Taxi Cab Accidents: Who Pays for My Injuries?
More than 13,000 yellow cabs service the 8.5 million people in New York. The apparent mismatch leads to some drivers prioritizing speed over safety to service more customers and earn more in the process. Notice how taxis take shortcuts and even risk getting tickets to get you to your destination at the soonest possible time. But taking shortcuts threaten your safety and well-being. In some cases, these lead to taxicab accidents.
Who pays for my injuries and losses?
In New York, taxi drivers are required to carry no-fault insurance. No-Fault insurance pays for your (the passenger) damages, regardless of who’s at fault in the collision. However, no-fault insurance carries a limit so it cannot pay for all your medical expenses and other losses.
Once the taxi driver’s no-fault insurance has been exhausted, you may opt to seek compensation from the driver’s company. The driver’s company should have liability insurance, which varies depending on the type of taxi service.
Licensed limousines and taxis in New York, by law, must carry liability insurance of at least $100,000 for every one person and $300,000 for all persons injured in a collision. However, unlicensed or gypsy cabs only carry $25,000 liability insurance for one person and $50,000 for all persons injured in a crash. Meanwhile, Uber drivers carry liability insurance of $1 million in coverage.
If liability insurance is not enough, you can also get a lawyer to get compensation from the insurance of the at-fault party.
If the taxi does not carry any insurance at all, you will be covered by Uninsured Motorist coverage under your policy provided that you opted for it.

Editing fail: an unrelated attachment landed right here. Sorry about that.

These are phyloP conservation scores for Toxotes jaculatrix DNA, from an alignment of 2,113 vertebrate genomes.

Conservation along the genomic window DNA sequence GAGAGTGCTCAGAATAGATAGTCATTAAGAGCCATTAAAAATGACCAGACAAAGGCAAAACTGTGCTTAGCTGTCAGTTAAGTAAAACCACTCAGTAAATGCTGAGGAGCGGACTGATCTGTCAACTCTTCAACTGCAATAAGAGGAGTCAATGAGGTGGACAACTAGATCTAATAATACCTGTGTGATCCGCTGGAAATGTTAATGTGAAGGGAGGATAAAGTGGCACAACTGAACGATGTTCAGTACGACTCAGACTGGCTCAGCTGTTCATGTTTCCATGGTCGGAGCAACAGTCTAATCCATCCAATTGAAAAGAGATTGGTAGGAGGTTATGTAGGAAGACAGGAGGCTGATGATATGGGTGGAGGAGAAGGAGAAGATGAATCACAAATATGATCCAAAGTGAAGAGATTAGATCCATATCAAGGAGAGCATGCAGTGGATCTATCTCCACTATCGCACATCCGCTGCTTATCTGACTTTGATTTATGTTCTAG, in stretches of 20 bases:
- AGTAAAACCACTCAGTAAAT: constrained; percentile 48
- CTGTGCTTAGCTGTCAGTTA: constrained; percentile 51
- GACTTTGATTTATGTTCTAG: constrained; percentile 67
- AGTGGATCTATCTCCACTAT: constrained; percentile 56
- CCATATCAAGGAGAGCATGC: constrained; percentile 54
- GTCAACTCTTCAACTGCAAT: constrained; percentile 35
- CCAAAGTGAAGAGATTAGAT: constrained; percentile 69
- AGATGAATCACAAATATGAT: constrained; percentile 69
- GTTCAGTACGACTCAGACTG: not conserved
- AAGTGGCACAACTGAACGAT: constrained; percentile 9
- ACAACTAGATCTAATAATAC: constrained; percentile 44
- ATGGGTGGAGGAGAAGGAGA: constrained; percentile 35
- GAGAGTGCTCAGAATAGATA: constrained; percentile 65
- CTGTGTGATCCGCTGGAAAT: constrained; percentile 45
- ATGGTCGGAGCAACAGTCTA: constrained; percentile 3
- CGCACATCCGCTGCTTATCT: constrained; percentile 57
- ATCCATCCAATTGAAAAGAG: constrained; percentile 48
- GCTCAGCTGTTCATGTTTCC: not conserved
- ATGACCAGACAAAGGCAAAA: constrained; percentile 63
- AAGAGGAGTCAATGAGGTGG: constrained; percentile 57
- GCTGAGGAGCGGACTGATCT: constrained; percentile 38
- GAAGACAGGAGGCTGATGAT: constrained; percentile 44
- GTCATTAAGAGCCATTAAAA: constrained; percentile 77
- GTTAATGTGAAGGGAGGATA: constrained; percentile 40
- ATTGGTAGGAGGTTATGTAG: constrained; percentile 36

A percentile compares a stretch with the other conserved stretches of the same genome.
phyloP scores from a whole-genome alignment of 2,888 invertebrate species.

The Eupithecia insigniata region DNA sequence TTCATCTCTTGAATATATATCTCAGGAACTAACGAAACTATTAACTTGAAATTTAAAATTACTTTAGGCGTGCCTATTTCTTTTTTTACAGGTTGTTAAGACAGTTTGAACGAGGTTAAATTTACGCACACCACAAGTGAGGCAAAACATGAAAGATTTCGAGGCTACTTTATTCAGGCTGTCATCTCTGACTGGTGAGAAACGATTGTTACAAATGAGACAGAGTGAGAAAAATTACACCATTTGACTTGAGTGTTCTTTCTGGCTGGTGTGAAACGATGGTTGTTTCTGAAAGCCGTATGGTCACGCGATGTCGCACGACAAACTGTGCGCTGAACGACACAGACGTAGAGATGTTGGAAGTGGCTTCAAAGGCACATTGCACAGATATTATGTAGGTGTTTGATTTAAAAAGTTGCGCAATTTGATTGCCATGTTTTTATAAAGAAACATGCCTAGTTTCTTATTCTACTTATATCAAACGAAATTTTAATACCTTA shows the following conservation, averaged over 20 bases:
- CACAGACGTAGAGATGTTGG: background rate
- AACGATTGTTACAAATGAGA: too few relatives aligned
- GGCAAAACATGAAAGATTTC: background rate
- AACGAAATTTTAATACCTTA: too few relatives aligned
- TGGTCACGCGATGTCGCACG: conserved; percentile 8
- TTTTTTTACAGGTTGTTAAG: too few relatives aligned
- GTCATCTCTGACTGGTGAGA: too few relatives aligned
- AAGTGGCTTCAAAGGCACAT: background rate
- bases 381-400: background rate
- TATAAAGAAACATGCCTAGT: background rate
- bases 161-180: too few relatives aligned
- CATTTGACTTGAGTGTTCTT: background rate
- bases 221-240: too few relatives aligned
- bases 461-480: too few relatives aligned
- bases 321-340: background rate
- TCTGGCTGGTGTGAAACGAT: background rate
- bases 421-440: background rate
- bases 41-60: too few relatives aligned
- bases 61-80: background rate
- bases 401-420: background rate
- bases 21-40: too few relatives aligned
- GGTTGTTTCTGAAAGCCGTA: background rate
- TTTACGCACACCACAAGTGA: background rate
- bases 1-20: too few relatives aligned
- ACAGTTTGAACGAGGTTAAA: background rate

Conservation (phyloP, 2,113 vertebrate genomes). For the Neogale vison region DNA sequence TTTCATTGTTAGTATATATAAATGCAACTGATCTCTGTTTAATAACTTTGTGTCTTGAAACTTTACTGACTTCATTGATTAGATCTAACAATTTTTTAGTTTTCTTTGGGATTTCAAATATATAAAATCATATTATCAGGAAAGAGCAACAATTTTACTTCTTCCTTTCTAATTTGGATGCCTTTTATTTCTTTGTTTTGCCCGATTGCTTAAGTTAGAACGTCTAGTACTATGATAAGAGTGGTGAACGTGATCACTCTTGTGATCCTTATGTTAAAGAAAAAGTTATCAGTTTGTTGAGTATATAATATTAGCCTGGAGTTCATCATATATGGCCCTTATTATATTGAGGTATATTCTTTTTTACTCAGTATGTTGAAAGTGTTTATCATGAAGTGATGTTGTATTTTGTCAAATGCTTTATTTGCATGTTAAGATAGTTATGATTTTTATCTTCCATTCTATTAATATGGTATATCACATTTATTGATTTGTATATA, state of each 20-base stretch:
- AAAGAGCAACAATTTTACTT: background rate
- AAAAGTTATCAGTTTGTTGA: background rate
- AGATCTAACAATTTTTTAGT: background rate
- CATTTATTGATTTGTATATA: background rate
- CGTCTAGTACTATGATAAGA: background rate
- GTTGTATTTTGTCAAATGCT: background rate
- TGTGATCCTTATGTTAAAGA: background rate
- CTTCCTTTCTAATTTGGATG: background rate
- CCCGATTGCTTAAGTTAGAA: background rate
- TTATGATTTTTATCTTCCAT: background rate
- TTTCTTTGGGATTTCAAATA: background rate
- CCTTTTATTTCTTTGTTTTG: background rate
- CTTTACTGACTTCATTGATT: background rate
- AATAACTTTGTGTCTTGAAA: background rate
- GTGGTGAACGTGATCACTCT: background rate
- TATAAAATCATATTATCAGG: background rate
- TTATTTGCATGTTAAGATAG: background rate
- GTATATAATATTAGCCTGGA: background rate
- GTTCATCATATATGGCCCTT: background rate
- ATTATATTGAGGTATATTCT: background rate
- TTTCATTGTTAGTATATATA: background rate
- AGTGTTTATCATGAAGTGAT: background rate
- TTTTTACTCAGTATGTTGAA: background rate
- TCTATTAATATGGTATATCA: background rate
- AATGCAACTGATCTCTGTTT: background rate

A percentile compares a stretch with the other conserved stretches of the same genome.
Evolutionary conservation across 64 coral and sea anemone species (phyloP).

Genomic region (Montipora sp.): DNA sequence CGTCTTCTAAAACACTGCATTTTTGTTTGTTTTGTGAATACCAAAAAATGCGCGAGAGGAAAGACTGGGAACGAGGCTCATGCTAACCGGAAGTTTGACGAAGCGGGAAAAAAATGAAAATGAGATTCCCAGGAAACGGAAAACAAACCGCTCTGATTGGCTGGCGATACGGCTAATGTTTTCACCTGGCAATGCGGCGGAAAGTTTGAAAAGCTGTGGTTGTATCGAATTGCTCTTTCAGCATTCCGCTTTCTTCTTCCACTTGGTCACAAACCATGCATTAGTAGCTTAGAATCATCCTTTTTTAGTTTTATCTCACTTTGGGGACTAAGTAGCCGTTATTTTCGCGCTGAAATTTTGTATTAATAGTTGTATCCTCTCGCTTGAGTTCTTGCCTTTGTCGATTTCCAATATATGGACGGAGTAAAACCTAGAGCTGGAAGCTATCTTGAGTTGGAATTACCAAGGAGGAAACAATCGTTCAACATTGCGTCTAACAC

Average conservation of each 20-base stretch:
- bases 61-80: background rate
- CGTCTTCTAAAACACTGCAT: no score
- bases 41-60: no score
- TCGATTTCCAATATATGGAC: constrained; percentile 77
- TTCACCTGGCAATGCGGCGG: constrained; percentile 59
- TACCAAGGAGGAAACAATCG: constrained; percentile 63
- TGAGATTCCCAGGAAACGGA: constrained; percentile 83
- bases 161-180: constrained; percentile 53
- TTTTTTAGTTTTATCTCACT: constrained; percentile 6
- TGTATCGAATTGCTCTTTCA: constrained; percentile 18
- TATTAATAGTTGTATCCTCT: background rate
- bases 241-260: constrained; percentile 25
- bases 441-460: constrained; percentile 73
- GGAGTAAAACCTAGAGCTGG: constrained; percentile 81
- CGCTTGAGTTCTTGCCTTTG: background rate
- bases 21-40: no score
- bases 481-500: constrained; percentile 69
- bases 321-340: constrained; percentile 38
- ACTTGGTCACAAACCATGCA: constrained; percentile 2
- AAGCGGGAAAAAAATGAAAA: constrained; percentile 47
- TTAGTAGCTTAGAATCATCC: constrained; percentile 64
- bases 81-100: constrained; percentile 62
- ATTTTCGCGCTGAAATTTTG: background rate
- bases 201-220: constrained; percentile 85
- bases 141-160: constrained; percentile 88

But claims for taxi cab accidents in New York are not easy to process. You see, when your taxi driver has caused a collision that resulted in your injuries and losses, it’s not always clear which insurance companies will step in to pay for your damages. Although all taxis have insurance and their companies have liability insurance, the number of your medical expenses might exceed coverage especially if you’re seriously injured.
What if you are denied coverage?
Again, the concept of duty comes in when you’re filing for claims. The taxi driver must follow traffic rules but you, as a passenger, also must ensure your safety. Therefore, you can be denied coverage if it’s been proven that you stepped out of the cab straight into traffic or you didn’t put on your seatbelt resulting in taxi cab accidents.
Like in all other accidents, it’s crucial to establish blame to receive adequate compensation. Proving who’s at-fault is a long and tricky process that’s why you need a competent lawyer to represent you. A good lawyer will seek substantial evidence, together with the police, to win your case.
Both a pedestrian and a motorist carry duties when using public roads. But in the event of taxi cab accidents, proving breach of such obligations will be a challenge. Trust a good lawyer to help you through the process.